Consider all possible convex polyhedra which have regular polygons as faces. Remove from this set the five Platonic Solids:

Next, remove the thirteen Archimedean Solids:

Now remove the infinite sets of prisms and antiprisms, the beginning of which are shown here:

What’s left? The answer to this question is known; it’s the set of Johnson Solids. It has been proven that there are exactly 92 of them:

When Norman Johnson systematically found all of these, and named them, in the late 1960s, he found a number of other polyhedra which were extremely close to being in this set. These are called the “near misses.” An example of a near-miss is the tetrated dodecahedron:

If you go to http://www.software3d.com/Stella.php, you can download a free trial version of software, *Stella 4d*, written by a friend of mine, Robert Webb, which I used to generate this last image. This program has a built-in library of near-misses . . . but it doesn’t have all of them.

Well, why not? The reason is simple: the near-misses have no precise definition. They are simply “almost,” but not quite, Johnson Solids. In the case of the tetrated dodecahedron, what keeps it from being a Johnson Solid is the edges where yellow triangles meet other yellow triangles. These edges must be ~7% longer than the other edges, so the yellow triangles, unlike the other faces, are not quite regular — merely close.

There is no way to justify an arbitrary rule for just how close a near-miss must be to “Johnsonhood” be considered an “official” near-miss, so mathematicians have made no such rule. Research to find more near-misses is ongoing, and, due to the “fuzziness” of the definition, may never stop.

I’ve played a small part in such research, myself. I’ve also been asked how much I’ve been paid for doing this work, but that question misses the point. I’ve collected no money from this, and nobody gets involved in such research in order to get rich. Those of us who do such things are motivated by the desire to have fun through indulgence of mathematical curiosity. Our reward is the pure enjoyment of trying to figure things out, and, on really good days, actually doing so.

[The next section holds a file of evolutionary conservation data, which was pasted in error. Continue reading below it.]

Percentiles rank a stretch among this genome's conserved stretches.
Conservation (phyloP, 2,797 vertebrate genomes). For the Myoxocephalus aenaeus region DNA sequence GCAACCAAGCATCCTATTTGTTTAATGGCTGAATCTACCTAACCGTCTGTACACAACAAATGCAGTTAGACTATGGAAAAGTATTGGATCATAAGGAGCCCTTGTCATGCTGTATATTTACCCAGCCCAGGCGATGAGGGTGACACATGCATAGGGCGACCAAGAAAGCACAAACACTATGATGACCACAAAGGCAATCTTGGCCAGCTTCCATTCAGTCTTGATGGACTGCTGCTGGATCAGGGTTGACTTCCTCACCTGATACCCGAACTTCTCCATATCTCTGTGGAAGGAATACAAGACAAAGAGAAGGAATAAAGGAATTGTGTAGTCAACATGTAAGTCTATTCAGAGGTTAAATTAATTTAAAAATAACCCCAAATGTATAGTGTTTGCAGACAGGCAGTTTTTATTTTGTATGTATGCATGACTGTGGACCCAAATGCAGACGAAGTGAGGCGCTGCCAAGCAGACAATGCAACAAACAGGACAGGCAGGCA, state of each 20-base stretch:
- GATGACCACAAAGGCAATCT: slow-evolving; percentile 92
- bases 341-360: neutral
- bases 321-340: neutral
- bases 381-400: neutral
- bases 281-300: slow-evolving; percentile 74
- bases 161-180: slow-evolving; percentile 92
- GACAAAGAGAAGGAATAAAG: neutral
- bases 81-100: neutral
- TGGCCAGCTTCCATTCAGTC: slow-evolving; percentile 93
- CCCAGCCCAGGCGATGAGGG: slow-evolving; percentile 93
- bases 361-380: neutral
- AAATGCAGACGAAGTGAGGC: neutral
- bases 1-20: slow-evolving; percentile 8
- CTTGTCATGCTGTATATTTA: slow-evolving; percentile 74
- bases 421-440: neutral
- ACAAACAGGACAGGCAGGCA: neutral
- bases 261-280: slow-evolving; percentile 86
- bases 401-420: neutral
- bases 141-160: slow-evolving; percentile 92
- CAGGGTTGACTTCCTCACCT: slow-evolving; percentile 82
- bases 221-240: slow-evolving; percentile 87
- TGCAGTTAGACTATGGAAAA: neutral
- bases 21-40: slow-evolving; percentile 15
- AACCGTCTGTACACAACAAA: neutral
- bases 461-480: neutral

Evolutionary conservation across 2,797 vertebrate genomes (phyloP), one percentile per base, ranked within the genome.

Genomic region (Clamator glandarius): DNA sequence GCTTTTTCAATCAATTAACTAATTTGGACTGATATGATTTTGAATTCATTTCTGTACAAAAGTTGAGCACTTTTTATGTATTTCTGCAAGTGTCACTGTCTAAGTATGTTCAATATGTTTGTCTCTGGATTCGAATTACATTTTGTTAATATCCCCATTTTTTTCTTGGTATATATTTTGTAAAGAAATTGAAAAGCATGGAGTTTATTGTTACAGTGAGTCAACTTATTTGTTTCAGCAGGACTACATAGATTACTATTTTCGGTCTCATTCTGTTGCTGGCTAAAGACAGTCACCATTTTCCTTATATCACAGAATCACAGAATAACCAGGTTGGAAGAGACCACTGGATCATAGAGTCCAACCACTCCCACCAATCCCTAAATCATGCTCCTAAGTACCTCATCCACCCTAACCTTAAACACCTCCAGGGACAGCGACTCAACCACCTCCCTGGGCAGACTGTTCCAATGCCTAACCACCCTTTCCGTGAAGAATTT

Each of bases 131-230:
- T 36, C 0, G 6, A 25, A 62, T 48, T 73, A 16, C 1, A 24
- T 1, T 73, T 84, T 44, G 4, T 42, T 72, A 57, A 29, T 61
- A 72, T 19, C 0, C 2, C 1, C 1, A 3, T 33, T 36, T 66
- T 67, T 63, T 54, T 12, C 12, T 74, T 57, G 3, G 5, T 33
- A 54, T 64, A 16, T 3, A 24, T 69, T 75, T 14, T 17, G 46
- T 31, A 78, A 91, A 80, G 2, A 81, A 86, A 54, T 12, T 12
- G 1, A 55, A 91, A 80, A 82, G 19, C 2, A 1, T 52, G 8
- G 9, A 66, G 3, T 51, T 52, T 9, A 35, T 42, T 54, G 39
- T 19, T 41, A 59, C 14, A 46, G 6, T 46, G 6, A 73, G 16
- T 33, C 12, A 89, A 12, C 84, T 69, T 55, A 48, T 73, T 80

I’m having a good day. I’m looking at the Johnson Solids in a different way, purely for fun. I have found something that may be a blind alley, but, if my fellow geometricians show me that it is, that won’t erase the fun I have already had.

Here’s what I have found today. It is not a near-miss in the same way as the tetrated dodecahedron, but is related to the Johnson Solids in a different way. Other than a “heptadecahedron” (for its seventeen faces) it has no name, as of yet:

How is this different from traditional near-misses? Please examine the net (third image). In this heptadecahedron, all of these triangles, pentagons, and the one decagon are perfectly regular, unlike the situation with traditional near-misses. However, some faces, as you can see in the 3-d model, are made of multiple, coplanar equilateral triangles, joined together. In the blue faces, two such triangles form a rhombus; in the yellow faces, three such triangles form an isosceles trapezoid. Since they are coplanar and adjacent, they are one face each, not two, nor three. The dashed lines are not folded in the 3-d model, but merely show where the equilateral triangles are.

Traditional near-misses involve relaxation of the rules for Johnson Solids to permit polyhedra with not-quite-regular faces to join a new “club.”

Well, this heptadecahedron is in a different “club.” To join it, a polyhedron must fit the criteria for “Johnsonhood,” except that some faces may be formed by amalgamation of multiple, coplanar regular polygons.

My current subject of speculation is this: would this new club have an infinite or a finite number of members? If finite, it will, I think, be a larger number than 92. If finite, it will also be a more interesting topic to study.

I don’t know, yet, what answer this new problem has. I do know I am having fun, though. Also known: no one will pay me for this. No one needs to, either.

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